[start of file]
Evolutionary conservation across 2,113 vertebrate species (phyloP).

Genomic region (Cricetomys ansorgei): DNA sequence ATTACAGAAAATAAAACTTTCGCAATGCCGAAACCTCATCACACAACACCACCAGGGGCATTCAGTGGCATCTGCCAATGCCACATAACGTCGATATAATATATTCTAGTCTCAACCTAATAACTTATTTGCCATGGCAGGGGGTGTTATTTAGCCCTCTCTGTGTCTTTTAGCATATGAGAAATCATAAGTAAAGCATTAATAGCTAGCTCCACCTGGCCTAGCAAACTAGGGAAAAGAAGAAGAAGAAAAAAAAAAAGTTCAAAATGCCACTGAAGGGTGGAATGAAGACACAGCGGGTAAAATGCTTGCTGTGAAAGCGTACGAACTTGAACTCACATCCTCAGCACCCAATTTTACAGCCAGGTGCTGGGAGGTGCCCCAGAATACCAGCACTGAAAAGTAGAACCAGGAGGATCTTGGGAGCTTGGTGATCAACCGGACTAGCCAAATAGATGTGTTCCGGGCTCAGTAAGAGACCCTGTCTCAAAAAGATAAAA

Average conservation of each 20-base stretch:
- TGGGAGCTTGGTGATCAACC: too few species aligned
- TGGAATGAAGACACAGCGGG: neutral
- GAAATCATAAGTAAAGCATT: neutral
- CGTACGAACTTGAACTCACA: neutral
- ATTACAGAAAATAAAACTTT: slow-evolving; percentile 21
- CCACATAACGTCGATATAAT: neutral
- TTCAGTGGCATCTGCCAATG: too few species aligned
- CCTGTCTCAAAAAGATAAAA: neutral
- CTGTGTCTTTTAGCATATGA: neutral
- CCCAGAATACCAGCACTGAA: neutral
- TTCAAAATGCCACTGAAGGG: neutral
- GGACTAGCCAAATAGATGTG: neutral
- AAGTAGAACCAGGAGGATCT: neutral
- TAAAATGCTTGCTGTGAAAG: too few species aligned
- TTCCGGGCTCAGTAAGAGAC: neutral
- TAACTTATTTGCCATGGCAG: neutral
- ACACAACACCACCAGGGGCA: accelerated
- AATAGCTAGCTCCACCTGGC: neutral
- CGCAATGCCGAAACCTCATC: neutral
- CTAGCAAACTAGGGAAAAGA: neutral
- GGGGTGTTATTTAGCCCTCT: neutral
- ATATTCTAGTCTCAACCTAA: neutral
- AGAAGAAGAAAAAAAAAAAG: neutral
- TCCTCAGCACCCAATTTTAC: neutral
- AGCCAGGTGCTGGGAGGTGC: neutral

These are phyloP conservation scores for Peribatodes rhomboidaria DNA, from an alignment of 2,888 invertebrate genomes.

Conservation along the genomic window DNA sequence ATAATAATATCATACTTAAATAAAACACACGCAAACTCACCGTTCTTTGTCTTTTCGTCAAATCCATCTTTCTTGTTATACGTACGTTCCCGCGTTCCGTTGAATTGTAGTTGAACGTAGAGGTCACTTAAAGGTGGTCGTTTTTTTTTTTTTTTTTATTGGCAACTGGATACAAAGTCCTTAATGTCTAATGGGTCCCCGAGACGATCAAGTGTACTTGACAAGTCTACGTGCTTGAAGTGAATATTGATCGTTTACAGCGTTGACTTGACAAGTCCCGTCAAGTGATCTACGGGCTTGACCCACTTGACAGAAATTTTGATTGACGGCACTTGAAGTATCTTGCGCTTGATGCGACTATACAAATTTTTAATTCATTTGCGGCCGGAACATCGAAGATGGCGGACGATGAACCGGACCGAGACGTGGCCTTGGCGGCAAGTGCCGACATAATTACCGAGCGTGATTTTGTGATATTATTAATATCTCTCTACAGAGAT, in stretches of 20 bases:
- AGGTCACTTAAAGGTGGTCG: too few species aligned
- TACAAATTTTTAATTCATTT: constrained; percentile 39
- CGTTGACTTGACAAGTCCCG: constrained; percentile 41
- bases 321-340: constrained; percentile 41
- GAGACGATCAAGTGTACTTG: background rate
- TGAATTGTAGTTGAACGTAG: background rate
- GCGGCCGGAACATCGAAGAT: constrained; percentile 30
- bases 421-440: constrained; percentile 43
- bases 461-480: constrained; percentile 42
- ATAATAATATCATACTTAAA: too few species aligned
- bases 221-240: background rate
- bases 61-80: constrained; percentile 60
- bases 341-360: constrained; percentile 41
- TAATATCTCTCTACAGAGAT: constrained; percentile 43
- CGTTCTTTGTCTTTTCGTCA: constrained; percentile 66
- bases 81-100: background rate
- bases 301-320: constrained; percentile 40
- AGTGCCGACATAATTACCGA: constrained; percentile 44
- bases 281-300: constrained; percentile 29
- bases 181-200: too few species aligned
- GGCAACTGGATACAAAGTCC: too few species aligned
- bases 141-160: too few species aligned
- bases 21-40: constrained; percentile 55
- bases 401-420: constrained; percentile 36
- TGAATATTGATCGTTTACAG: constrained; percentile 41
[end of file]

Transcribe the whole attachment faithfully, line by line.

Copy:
Evolutionary conservation across 2,113 vertebrate species (phyloP).

Genomic region (Cricetomys ansorgei): DNA sequence ATTACAGAAAATAAAACTTTCGCAATGCCGAAACCTCATCACACAACACCACCAGGGGCATTCAGTGGCATCTGCCAATGCCACATAACGTCGATATAATATATTCTAGTCTCAACCTAATAACTTATTTGCCATGGCAGGGGGTGTTATTTAGCCCTCTCTGTGTCTTTTAGCATATGAGAAATCATAAGTAAAGCATTAATAGCTAGCTCCACCTGGCCTAGCAAACTAGGGAAAAGAAGAAGAAGAAAAAAAAAAAGTTCAAAATGCCACTGAAGGGTGGAATGAAGACACAGCGGGTAAAATGCTTGCTGTGAAAGCGTACGAACTTGAACTCACATCCTCAGCACCCAATTTTACAGCCAGGTGCTGGGAGGTGCCCCAGAATACCAGCACTGAAAAGTAGAACCAGGAGGATCTTGGGAGCTTGGTGATCAACCGGACTAGCCAAATAGATGTGTTCCGGGCTCAGTAAGAGACCCTGTCTCAAAAAGATAAAA

Average conservation of each 20-base stretch:
- TGGGAGCTTGGTGATCAACC: too few species aligned
- TGGAATGAAGACACAGCGGG: neutral
- GAAATCATAAGTAAAGCATT: neutral
- CGTACGAACTTGAACTCACA: neutral
- ATTACAGAAAATAAAACTTT: slow-evolving; percentile 21
- CCACATAACGTCGATATAAT: neutral
- TTCAGTGGCATCTGCCAATG: too few species aligned
- CCTGTCTCAAAAAGATAAAA: neutral
- CTGTGTCTTTTAGCATATGA: neutral
- CCCAGAATACCAGCACTGAA: neutral
- TTCAAAATGCCACTGAAGGG: neutral
- GGACTAGCCAAATAGATGTG: neutral
- AAGTAGAACCAGGAGGATCT: neutral
- TAAAATGCTTGCTGTGAAAG: too few species aligned
- TTCCGGGCTCAGTAAGAGAC: neutral
- TAACTTATTTGCCATGGCAG: neutral
- ACACAACACCACCAGGGGCA: accelerated
- AATAGCTAGCTCCACCTGGC: neutral
- CGCAATGCCGAAACCTCATC: neutral
- CTAGCAAACTAGGGAAAAGA: neutral
- GGGGTGTTATTTAGCCCTCT: neutral
- ATATTCTAGTCTCAACCTAA: neutral
- AGAAGAAGAAAAAAAAAAAG: neutral
- TCCTCAGCACCCAATTTTAC: neutral
- AGCCAGGTGCTGGGAGGTGC: neutral

These are phyloP conservation scores for Peribatodes rhomboidaria DNA, from an alignment of 2,888 invertebrate genomes.

Conservation along the genomic window DNA sequence ATAATAATATCATACTTAAATAAAACACACGCAAACTCACCGTTCTTTGTCTTTTCGTCAAATCCATCTTTCTTGTTATACGTACGTTCCCGCGTTCCGTTGAATTGTAGTTGAACGTAGAGGTCACTTAAAGGTGGTCGTTTTTTTTTTTTTTTTTATTGGCAACTGGATACAAAGTCCTTAATGTCTAATGGGTCCCCGAGACGATCAAGTGTACTTGACAAGTCTACGTGCTTGAAGTGAATATTGATCGTTTACAGCGTTGACTTGACAAGTCCCGTCAAGTGATCTACGGGCTTGACCCACTTGACAGAAATTTTGATTGACGGCACTTGAAGTATCTTGCGCTTGATGCGACTATACAAATTTTTAATTCATTTGCGGCCGGAACATCGAAGATGGCGGACGATGAACCGGACCGAGACGTGGCCTTGGCGGCAAGTGCCGACATAATTACCGAGCGTGATTTTGTGATATTATTAATATCTCTCTACAGAGAT, in stretches of 20 bases:
- AGGTCACTTAAAGGTGGTCG: too few species aligned
- TACAAATTTTTAATTCATTT: constrained; percentile 39
- CGTTGACTTGACAAGTCCCG: constrained; percentile 41
- bases 321-340: constrained; percentile 41
- GAGACGATCAAGTGTACTTG: background rate
- TGAATTGTAGTTGAACGTAG: background rate
- GCGGCCGGAACATCGAAGAT: constrained; percentile 30
- bases 421-440: constrained; percentile 43
- bases 461-480: constrained; percentile 42
- ATAATAATATCATACTTAAA: too few species aligned
- bases 221-240: background rate
- bases 61-80: constrained; percentile 60
- bases 341-360: constrained; percentile 41
- TAATATCTCTCTACAGAGAT: constrained; percentile 43
- CGTTCTTTGTCTTTTCGTCA: constrained; percentile 66
- bases 81-100: background rate
- bases 301-320: constrained; percentile 40
- AGTGCCGACATAATTACCGA: constrained; percentile 44
- bases 281-300: constrained; percentile 29
- bases 181-200: too few species aligned
- GGCAACTGGATACAAAGTCC: too few species aligned
- bases 141-160: too few species aligned
- bases 21-40: constrained; percentile 55
- bases 401-420: constrained; percentile 36
- TGAATATTGATCGTTTACAG: constrained; percentile 41